One particular experience stands out. “I drove out to Delisle and spent a couple days with Max Bentley’s son and just got their stories,” Dilello said. What he didn’t expect, while staying over, was to share the room with history. “I got to literally sleep with the Stanley Cup, Max Bentley’s 1948 Stanley Cup was on the nightstand next to me as I slept in their guest room. That was a pretty awesome experience.”
Paul Masnick, Reg Abbott, Jean Beliveau, Dickie Moore, Frank Selke.
AN IMPORTANT BOOK, WITHOUT HOCKEY
Taking a Knee, Taking a Stand: African American Athletes and the Fight for Social Justice, written by veteran journalist Bob Schron, immediately caught my attention when it was published in March (before the world came to a standstill).
The premise is simple, offering up a history of the activism and achievement of African American athletes. It spans from Jesse Owens all the way to Colin Kaepernick, with so many others along the way. Having worked on many sports books over the years, most of the stories were familiar to me, but by taking them all and placing them in one volume, it leaves a greater impact. And Schron is a good writer.
Knowing that he knew some of the names, like Muhammad Ali, LeBron James and Jackie Robinson, I encouraged my 13-year-old son, Quinn, to read it, and to send a letter to the author, reprinted here:
Dear Mr. Bob Schron,
I must say, I really enjoyed your book. It’s not really a type of book I’d normally read, but I definitely enjoyed it. I mostly knew about all the stories you mention, but the depth of your storytelling really helped to expand my knowledge of this topic.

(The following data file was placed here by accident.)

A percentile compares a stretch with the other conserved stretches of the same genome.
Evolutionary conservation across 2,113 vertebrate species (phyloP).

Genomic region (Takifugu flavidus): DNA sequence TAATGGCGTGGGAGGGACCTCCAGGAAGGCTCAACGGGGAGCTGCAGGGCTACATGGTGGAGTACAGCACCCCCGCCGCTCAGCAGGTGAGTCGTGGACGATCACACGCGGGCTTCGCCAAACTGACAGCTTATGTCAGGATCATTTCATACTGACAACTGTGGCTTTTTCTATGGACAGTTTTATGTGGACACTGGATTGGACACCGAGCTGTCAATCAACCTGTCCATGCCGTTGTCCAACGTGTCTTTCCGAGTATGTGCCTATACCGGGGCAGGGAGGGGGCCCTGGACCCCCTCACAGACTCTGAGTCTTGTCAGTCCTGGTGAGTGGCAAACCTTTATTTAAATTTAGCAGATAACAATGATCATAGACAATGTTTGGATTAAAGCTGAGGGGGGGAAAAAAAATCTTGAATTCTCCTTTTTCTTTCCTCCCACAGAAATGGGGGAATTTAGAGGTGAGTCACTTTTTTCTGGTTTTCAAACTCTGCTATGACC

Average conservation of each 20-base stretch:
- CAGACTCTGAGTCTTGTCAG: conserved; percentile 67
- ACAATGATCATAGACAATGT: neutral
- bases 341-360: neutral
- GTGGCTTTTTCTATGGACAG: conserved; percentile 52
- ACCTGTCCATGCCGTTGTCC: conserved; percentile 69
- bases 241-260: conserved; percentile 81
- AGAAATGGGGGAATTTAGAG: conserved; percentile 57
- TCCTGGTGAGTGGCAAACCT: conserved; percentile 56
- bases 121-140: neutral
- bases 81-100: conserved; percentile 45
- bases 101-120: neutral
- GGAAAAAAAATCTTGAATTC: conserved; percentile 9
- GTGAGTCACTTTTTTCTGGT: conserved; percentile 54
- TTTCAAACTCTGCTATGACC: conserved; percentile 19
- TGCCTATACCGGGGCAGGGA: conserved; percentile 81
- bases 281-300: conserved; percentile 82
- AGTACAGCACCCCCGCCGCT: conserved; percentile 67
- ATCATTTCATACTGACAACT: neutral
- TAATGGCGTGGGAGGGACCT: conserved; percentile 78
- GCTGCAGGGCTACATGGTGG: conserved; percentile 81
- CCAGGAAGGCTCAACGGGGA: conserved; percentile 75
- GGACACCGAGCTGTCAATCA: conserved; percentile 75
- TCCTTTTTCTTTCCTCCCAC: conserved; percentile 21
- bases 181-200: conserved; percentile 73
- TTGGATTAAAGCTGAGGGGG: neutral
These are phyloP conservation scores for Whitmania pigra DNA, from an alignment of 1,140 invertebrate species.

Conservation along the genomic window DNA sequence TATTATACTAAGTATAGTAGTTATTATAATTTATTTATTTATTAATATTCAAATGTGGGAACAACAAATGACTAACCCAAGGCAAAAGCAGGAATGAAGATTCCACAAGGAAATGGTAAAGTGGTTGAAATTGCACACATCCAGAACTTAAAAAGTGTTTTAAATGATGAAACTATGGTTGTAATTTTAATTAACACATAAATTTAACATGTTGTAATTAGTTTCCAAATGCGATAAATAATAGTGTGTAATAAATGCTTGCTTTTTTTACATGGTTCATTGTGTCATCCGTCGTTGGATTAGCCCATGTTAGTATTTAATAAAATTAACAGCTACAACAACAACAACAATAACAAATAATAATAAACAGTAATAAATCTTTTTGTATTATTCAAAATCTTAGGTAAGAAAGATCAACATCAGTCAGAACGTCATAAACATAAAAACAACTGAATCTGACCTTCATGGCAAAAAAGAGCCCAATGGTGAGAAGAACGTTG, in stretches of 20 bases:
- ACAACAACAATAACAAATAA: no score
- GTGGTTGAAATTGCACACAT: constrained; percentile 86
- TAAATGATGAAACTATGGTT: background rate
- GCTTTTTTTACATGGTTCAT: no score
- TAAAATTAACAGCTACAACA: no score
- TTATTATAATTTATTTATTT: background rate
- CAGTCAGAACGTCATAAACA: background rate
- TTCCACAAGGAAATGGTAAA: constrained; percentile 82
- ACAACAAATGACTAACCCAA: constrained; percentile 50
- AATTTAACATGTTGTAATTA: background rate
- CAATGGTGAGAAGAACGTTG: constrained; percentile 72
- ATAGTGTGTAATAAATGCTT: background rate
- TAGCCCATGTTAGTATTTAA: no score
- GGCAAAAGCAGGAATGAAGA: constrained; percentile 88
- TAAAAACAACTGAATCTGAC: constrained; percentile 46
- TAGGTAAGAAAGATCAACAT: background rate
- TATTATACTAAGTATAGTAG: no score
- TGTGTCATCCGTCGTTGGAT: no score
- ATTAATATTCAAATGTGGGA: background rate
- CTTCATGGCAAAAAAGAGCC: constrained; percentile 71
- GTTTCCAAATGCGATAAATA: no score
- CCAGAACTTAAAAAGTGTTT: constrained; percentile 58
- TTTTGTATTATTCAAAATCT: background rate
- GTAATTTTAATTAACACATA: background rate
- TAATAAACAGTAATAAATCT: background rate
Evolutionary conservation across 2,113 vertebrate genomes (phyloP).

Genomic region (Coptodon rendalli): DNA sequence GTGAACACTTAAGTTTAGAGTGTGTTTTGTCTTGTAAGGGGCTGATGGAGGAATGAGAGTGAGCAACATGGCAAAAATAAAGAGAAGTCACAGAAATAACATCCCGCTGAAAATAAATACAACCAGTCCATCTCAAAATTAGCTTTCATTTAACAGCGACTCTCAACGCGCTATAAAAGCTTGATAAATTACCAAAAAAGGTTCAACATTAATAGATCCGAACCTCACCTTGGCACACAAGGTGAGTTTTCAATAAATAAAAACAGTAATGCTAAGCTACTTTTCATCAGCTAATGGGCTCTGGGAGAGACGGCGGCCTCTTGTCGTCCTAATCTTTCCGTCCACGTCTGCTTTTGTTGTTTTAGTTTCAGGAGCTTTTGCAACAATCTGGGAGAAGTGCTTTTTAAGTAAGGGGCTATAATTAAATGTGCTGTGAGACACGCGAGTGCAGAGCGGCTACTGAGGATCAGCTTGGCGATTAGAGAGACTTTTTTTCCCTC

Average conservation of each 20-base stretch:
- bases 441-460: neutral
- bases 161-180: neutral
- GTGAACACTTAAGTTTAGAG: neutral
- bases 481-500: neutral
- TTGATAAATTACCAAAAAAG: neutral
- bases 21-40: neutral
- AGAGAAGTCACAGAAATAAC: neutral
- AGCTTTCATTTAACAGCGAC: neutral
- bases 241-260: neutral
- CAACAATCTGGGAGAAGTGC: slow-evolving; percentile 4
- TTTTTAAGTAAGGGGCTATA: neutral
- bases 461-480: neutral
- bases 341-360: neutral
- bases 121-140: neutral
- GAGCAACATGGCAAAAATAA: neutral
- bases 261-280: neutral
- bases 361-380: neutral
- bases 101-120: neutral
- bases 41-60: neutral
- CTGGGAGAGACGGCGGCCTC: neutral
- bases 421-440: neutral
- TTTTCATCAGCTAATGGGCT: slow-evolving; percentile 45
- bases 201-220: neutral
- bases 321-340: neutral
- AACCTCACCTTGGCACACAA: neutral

The best picture in the book, in my humble opinion, is the one with Tiger Woods and the former U.S. presidents. That just encapsulated culture in the U.S. so perfectly. All those presidents and such little progress. Really makes you think.
I’m not American, and I must say that this book tells distinctly, “American,” stories, yet its message transcends countries. The book tells of American athletes, but the underlying messages could be applied to pretty much any minority, ever. Similar things have happened to First Nations and Asian athletes, as far as I know, which really speaks about our society.
Sadly, history is doomed to repeat, as we are seeing unfold in the streets of Minneapolis and other cities. I thank you for educating people about the past so we can be better in the future.
It got me thinking, and not just because hockey doesn’t come up in Taking a Knee, Taking a Stand. Pioneering hockey players like Fred Sasakamoose and Willie O’Ree were Canadian, so I suspect automatically out of the author’s rules for inclusion, but they also never had the platform to speak out; nor, as hockey players, were they so inclined.
Who are the hockey players who have been the most outspoken on social issues? Theron Fleury and Sheldon Kennedy immediately spring to mind. Beyond that, hockey often sticks to hockey. I’d love to hear your thoughts on people who are not springing to mind.
DON’T BET ON IT
Sports Betting for Dummies has just been released, in its 2020 version. This one is written by Swain Scheps. I checked it out of my local library to see what was in it as far as hockey goes, and the answer is ... nada, nil, zippo, zero. Not a single mention of hockey, even with a team in Vegas now. You can’t tell me that no one bets on hockey! I recognize it is not the powerhouse that football and basketball especially are in the betting world. That very day, I turned in my cash for the playoff hockey pool that I’m in annually, and the organizer said that he had placed a bet on the Bruins to win it all at 6-1 odds when he was in Vegas. (Go anyone but Boston!) Anyway, bet away, just don’t place any wagers on this book.